Abstract

Epidemics scenarios in the “Romantic network”


Alexsandro M. Carvalho, Sebastián Gonçalves

1Instituto de Física, Universidade Federal do Rio Grande do Sul, Caixa Postal 15051, CEP 90501-970, Porto Alegre, RS, Brazil

E-mail: sgonc@if.ufrgs.br

Abstract

Background: The structure of sexual contacts, its contacts network and its temporal interactions, play an important role in the spread of sexually transmitted infections. Unfortunately, that kind of data is very hard to obtain. One of the few exceptions is the “Romantic network” which is a complete structure of a real sexual network of a high school. In terms of topology, unlike other sexual networks classified as scale-free network, it does not correspond to any model network, as the authors of the work concluded based in many network measures. Regarding the temporal structure, several studies indicate that relationship timing can have effects on diffusion through networks, as relationship order determines transmission routes.

Methodology: With the aim to check if the particular structure, static and dynamic, of the Romantic network is determinant for the propagation of an STI in it, we perform simulations in two scenarios: the static network where all contacts are available and the dynamic case where contacts evolve in time. In the static case, we compare the epidemic results in the Romantic network with some paradigmatic topologies. We further study the behavior of the epidemic on the Romantic network in response to three variants. First, we investigate the effect of any individual, belonging to the network, having a contact with an external infected subject. Second, we explore the influence of the degree of the initial infected. Third, we analyze the effect of the variability of contacts per unit time. Finally, we consider the dynamics of formation of pairs in the Romantic network and we study the propagation of the diseases in this dynamic scenario.

Conclusions: Our results suggest that the scale-free network displays indeed a substantial difference with the Romantic network. On the other side, while this real network can not be labeled as a Watts-Strogatz network, it is, regarding the propagation of an STI, very close to one with high disorder. Additionally, we find in relation to the three epidemic variations: the effect that any individual contacting an external infected subject is to make the network closer to a full connected one, a higher contact degree of the initial infected accelerates outbreaks (earlier peak time and higher epidemic probability) and the epidemic impact is proportional to the numbers of contacts per unit time. Finally, our simulations confirm that relationship timing affects, but strongly lowering, the final outbreak size. Besides, shows a clear correlation between the average degree and the outbreak size over time.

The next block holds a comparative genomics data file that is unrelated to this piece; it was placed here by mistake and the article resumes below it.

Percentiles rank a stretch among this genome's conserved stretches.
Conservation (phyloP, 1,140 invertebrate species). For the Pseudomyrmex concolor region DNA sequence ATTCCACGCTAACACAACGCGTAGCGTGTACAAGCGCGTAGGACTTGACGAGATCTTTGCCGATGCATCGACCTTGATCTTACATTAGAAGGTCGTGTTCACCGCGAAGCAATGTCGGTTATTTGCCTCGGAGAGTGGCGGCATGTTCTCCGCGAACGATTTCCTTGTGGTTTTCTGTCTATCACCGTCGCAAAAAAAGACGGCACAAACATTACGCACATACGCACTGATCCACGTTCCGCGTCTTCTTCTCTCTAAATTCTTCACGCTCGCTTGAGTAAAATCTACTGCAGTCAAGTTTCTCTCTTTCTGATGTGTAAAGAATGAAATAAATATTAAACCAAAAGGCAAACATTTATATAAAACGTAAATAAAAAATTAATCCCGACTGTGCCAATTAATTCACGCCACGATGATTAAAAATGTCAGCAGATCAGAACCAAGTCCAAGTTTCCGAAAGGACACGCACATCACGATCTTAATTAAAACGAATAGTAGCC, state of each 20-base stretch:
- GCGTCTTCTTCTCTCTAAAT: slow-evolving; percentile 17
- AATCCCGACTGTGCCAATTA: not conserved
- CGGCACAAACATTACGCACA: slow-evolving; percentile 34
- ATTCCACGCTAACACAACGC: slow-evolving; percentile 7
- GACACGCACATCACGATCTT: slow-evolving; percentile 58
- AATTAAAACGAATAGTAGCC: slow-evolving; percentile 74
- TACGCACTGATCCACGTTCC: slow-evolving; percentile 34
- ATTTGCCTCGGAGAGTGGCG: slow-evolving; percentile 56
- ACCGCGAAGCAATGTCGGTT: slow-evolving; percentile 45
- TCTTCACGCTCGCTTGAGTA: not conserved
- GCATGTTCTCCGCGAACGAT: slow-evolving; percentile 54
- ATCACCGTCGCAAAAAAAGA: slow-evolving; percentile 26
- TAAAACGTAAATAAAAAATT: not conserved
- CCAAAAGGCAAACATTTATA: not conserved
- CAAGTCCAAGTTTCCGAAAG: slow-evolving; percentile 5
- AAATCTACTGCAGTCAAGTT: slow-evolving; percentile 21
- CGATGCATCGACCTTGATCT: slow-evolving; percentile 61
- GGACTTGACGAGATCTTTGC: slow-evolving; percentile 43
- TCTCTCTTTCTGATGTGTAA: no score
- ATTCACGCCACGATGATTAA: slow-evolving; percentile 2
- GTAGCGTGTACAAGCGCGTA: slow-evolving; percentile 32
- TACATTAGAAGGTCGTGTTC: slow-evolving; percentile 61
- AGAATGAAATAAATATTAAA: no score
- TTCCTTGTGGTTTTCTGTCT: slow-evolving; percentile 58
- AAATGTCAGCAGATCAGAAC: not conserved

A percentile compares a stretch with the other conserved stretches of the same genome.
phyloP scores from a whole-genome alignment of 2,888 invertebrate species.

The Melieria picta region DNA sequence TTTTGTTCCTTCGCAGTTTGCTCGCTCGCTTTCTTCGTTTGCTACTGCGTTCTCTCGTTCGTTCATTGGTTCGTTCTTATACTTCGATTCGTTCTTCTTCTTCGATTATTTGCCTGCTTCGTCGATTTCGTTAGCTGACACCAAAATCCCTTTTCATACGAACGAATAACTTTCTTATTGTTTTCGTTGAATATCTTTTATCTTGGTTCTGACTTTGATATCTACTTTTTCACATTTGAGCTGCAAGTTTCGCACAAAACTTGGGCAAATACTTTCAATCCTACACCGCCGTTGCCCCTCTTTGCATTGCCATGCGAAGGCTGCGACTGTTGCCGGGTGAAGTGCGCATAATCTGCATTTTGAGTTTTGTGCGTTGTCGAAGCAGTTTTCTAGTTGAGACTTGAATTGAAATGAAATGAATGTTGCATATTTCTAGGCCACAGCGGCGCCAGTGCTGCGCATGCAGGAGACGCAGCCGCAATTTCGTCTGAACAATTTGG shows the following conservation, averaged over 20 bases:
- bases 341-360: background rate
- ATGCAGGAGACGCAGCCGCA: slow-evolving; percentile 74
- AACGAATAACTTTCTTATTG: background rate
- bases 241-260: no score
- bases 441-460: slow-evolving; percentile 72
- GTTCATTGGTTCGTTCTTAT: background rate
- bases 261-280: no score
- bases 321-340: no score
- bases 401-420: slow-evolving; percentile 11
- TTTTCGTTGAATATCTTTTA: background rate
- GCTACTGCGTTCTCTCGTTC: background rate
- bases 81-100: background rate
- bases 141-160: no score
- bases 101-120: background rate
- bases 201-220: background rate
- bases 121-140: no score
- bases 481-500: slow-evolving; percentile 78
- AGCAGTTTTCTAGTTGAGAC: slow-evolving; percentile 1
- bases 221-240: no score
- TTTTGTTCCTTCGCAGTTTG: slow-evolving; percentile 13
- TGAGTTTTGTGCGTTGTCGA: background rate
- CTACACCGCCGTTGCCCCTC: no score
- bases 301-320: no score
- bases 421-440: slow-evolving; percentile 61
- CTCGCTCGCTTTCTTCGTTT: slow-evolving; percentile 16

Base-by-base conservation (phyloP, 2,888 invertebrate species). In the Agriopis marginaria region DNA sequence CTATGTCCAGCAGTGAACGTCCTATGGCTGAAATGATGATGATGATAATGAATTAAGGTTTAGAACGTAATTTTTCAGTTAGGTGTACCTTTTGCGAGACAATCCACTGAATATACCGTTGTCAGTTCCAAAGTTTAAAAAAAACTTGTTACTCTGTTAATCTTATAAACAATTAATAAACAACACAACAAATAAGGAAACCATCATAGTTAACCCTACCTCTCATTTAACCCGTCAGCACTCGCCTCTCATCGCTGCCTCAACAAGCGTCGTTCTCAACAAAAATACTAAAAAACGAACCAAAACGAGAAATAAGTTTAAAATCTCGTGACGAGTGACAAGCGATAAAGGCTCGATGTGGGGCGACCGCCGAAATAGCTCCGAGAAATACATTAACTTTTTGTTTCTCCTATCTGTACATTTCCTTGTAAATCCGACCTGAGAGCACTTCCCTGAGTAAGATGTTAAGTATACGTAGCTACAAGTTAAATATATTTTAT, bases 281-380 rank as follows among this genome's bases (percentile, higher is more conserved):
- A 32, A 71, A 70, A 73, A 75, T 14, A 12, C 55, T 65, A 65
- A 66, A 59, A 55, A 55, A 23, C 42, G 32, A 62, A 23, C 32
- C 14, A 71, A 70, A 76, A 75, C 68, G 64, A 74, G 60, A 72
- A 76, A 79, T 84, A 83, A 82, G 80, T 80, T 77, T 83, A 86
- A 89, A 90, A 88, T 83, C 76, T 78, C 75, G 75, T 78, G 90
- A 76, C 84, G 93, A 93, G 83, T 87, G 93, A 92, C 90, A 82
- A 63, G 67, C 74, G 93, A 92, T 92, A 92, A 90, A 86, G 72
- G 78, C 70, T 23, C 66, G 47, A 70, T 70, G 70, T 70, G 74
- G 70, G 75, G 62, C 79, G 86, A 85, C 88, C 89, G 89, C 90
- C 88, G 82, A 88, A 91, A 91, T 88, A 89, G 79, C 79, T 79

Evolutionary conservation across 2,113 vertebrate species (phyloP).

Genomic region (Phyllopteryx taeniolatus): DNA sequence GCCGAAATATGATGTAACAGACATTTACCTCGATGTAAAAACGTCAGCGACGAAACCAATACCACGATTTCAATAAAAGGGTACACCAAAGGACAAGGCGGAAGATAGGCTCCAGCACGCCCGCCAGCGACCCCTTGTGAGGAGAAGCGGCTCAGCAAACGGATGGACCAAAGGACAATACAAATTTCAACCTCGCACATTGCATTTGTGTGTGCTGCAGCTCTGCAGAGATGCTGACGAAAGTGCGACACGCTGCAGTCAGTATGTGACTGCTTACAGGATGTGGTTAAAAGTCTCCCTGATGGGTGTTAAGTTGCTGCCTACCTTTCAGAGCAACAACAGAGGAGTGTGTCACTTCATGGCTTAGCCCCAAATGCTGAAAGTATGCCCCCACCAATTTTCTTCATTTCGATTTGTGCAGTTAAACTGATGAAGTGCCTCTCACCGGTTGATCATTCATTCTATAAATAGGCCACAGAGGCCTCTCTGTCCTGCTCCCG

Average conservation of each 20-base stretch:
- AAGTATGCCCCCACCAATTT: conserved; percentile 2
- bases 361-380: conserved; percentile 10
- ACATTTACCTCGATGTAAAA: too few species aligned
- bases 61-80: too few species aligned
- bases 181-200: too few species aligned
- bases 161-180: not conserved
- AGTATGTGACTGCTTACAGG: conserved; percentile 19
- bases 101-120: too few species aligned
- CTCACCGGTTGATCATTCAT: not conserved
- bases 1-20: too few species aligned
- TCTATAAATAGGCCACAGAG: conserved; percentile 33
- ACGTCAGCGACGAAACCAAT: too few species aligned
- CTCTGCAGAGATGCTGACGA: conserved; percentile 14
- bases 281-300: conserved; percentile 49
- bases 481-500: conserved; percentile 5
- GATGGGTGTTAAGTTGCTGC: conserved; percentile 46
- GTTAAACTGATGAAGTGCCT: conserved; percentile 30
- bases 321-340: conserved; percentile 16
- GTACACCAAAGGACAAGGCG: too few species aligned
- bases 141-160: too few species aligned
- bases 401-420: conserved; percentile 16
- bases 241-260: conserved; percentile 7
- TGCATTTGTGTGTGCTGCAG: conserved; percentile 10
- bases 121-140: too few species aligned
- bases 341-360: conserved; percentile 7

Introduction

The progress in medical and biological sciences by the end of sec XIX eventually led to the identification of the organisms responsible for the diseases, making possible the systematization of the mathematical description of epidemics. While first attempt to mathematical model epidemics is situated probably at 1760 with Daniel Bernoulli and his study of vaccination on the spread of smallpox [1], was Hamer who introduced the idea of mass action [2] to model epidemics. Then Kermack and McKendrick used that idea to evolve into the present form of the susceptible-infective-removed (SIR) model [3], and its variants, so ubiquitous in the nowadays theoretical description of epidemics [4, 5]. As a mass action or mean field model, the SIR model (and its SIS, SIRS, etc, variants) assumes that all classes are superimposed in space1. However, in the last decade, it became clear that the transmission of a disease can be influenced by the contact network[6, 7]. Such network depends on the structure of interactions among the individuals, which in turn may depend on the peculiar disease. Several articles have addressed the disease propagation problem on networks using paradigmatic examples like small-world [8] or scale-free networks [9]. The high heterogeneity of some extreme topologies lead to important consequences as the persistence of epidemics for any value of the spreading rate in an infinite scale-free network2 [11, 12]. General results regarding the threshold, size and distribution of epidemic bursts were given for small-world networks in one and two dimensions [13].